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July 17, 2012 5:56 pm
This concert marked both an end and a beginning. It was the final event in the 50th anniversary season of the City of London Festival and at the same time inaugurated the first Livery Concert, attended by the Lord Mayor of London and marking the support that the City of London’s historic livery companies give to the arts.
Something special was needed for the occasion. In 2009, Renée Fleming gave the premiere of the final, completed version of Le temps l’horloge, which French composer Henri Dutilleux wrote for her, and the highlight of this concert was the work’s first, belated performance in the UK, with Fleming to introduce it.
Dutilleux, now 96, has lost nothing of his exceptional ear for sound and the four songs of this cycle combine his inimitable, very French sound-world with an appreciation for the rapturous lyricism of Fleming’s voice. The poems conjure strange images – a bronze mask rising high over a desert is perhaps the most striking – and Dutilleux has responded with evocative settings. Against the backdrop of his enigmatic orchestration, adorned by an accordion and the old-world tinkling of a harpsichord, Fleming made the poems come alive with detail, hinting at great truths just out of reach. For all its beauty, the work does not give up its secrets easily.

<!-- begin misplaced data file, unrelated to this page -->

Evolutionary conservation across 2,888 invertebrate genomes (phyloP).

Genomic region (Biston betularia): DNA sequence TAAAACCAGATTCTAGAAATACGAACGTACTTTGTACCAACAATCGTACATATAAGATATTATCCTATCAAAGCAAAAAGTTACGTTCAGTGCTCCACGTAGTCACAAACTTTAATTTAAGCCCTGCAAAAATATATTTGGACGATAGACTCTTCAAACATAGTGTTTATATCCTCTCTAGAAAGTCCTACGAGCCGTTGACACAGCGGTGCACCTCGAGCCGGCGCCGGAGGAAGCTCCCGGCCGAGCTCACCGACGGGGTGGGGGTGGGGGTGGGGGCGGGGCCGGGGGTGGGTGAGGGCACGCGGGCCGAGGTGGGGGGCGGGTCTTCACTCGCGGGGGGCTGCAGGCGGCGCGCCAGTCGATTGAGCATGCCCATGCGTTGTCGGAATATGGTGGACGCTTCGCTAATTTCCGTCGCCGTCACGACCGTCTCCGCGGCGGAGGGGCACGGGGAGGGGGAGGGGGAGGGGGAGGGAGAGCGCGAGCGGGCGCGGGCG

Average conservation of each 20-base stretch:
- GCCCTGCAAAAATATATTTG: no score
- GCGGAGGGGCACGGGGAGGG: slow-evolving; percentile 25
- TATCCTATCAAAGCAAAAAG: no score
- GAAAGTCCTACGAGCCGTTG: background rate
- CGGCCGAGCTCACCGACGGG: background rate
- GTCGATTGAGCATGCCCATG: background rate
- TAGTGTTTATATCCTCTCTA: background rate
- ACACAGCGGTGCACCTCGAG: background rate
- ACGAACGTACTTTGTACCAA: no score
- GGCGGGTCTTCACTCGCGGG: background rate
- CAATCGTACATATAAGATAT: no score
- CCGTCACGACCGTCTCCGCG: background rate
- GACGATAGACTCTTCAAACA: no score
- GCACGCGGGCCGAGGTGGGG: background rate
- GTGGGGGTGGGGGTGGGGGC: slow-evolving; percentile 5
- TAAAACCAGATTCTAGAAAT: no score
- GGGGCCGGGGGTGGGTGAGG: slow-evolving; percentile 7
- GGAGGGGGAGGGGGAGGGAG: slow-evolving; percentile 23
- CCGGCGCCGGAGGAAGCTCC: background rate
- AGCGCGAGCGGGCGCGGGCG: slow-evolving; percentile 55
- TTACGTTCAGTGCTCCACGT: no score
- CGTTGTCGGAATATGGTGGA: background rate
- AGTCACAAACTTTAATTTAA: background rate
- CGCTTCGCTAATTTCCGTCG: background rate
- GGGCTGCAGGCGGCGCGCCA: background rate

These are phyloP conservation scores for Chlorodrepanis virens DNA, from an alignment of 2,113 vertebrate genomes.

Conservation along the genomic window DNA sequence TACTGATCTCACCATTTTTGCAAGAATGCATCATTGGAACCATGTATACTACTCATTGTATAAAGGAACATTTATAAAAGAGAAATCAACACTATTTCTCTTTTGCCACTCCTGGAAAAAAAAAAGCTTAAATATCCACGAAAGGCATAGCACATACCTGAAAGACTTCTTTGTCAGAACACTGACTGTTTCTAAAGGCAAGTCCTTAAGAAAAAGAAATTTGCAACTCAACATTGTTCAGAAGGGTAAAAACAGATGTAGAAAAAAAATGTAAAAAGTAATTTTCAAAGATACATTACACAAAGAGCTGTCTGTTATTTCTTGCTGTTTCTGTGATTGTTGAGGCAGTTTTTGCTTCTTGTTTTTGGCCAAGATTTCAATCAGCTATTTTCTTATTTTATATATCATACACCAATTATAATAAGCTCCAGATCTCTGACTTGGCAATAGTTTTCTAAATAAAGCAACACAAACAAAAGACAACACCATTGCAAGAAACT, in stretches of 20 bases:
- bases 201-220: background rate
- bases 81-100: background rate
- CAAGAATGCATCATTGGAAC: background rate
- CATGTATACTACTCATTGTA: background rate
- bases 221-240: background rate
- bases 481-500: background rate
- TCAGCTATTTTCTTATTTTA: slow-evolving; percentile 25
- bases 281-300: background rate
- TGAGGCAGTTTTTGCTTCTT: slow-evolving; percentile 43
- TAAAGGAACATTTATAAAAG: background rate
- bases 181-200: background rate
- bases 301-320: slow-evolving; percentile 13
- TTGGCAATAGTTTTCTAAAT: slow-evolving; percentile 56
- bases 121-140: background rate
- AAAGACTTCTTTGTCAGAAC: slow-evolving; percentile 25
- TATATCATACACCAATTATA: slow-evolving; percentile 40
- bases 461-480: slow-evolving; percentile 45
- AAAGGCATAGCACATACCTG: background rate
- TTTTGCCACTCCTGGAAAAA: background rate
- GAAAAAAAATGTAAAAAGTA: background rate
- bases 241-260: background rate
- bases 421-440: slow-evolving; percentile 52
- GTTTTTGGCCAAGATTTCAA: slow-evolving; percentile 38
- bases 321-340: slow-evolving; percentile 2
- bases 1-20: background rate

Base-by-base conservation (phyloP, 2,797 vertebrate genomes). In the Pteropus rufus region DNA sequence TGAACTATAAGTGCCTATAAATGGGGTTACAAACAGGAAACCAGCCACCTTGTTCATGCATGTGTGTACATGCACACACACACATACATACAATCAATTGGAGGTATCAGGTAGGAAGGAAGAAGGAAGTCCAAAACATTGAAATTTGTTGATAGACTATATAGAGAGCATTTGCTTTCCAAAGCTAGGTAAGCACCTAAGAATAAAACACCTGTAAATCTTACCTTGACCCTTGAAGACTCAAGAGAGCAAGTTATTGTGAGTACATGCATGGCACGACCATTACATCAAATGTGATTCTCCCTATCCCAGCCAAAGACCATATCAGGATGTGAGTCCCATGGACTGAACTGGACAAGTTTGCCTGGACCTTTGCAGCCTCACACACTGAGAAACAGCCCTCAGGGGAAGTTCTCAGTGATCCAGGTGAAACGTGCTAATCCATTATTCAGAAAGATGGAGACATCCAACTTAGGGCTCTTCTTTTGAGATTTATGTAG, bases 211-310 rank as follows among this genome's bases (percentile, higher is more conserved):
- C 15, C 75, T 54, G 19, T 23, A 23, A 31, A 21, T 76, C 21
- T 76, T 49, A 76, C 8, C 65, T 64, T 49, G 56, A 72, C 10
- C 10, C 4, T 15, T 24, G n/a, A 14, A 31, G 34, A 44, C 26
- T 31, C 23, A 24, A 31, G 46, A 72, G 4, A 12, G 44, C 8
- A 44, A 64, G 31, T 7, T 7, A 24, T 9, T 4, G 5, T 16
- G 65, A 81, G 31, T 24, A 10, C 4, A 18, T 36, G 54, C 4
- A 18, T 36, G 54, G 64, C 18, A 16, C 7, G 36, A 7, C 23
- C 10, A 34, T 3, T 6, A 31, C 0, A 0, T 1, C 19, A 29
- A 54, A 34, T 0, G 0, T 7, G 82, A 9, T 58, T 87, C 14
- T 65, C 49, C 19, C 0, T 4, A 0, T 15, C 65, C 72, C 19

The conductor, Valery Gergiev, resisted the temptation to play up Dutilleux’s glittering orchestra in favour of allowing Fleming almost always to be heard easily. He did the same in Ravel’s Shéhérazade, so she had the luxury of being able to play with words, where most singers are focused on getting their voices over the accompaniment. This was a rather slow, self-indulgent performance (Ravel preferred performers who get a move on) but Fleming’s seductive beauty of sound is difficult to resist in these songs of yearning and temptation.
On either side Gergiev and the London Symphony Orchestra performed not fillers, but major works. Debussy’s La Mer, recorded by them last year, was intermittently sluggish, like the Ravel. Stravinsky’s Petrushka, in its 1911 version, is almost too lavish a piece to work in the Barbican’s congested acoustic, and some of it felt impossibly over-busy, but there was a lot of distinguished solo playing, and plenty of corporate virtuosity.
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